Dr. Soma Sarkar says, “This disorder is caused due to abnormal behavior of the immune cells. It attacks the hair growth cells and destroys them causing alopecia areata.” To explain further, alopecia occurs when the white blood cells in your body attack the hair follicles, thereby damaging them and rendering your hair to grow really slow and even stop over time in a few cases. Research claims that even though the cause is unknown, your genes could have a role to play in this. If a close family member has alopecia, then there is a possibility that you could too.

Additionally, if you or a close family member has a history of other autoimmune disorders such as being hyperallergic or having thyroiditis or vitiligo, then there is a chance that you could also develop alopecia areata over time.


Types of alopecia

FAQs about alopecia treatment

Alopecia areata –

This type of alopecia is indicated by small, coin-sized patches of hair loss on the scalp.

Alopecia totalis –

When your alopecia areata expands to hair loss on the entire scalp, it becomes alopecia totalis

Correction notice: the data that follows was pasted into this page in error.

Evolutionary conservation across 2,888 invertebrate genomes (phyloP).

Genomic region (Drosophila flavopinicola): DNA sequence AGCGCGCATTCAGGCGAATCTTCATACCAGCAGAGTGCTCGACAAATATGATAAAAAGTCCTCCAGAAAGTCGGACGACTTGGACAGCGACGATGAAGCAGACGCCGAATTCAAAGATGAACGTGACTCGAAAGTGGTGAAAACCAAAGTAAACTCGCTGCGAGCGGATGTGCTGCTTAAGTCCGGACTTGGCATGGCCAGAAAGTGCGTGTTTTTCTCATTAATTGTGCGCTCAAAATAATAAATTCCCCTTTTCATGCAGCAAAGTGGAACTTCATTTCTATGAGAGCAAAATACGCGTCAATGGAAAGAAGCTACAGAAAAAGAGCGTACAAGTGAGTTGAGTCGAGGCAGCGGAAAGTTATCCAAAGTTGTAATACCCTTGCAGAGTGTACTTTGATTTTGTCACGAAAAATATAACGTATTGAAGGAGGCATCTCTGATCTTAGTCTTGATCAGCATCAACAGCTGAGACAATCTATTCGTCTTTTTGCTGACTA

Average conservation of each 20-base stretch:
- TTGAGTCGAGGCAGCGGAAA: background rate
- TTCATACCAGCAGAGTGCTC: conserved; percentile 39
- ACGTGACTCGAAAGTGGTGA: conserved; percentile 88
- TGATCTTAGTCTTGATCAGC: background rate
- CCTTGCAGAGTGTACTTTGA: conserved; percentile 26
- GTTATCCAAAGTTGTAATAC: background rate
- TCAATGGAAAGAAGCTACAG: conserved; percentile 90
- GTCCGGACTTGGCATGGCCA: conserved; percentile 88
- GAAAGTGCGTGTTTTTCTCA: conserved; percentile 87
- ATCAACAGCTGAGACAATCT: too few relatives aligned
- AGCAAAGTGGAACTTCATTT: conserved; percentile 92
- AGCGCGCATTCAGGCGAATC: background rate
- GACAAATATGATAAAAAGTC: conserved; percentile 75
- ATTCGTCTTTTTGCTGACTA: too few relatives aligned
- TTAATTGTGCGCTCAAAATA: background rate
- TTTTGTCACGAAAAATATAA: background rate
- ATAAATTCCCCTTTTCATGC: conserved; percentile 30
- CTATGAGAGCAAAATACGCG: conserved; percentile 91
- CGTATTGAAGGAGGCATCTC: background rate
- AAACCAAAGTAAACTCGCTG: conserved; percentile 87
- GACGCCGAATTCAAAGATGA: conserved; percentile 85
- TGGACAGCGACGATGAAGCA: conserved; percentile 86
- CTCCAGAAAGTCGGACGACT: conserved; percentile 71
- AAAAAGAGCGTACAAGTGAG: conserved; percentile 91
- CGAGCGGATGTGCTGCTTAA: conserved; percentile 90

Alopecia universalis –

If hair loss expands to other parts of the body such as eyebrows, lashes, chest, pubic area, etc., other than just the scalp, then it is called alopecia universalis.

Diffuse alopecia areata –

This type of alopecia is very similar to male and female pattern hair loss. If you notice sudden hair thinning, hair loss or balding all over the scalp (and not in patches), then you may have diffuse alopecia areata.

Ophiasis alopecia –

If the hair loss happens only along the sides and back of the scalp, then it is called ophiasis alopecia.


Alopecia treatments

FAQs about alopecia treatment

As discussed earlier, there is no cure yet for alopecia, but you can undergo certain treatments that can either help slow down hair loss, prevent balding and even regrow your hair over a period of time. Dr. Sarkar adds, “There are medical treatments available in the form of oral and topical therapy. Sometimes we have to adhere to minimally invasive treatments too, if the case is resistant. The most common drugs given to slow down alopecia are steroids, immunosuppressants, calcineurin inhibitors and intralesional steroids.”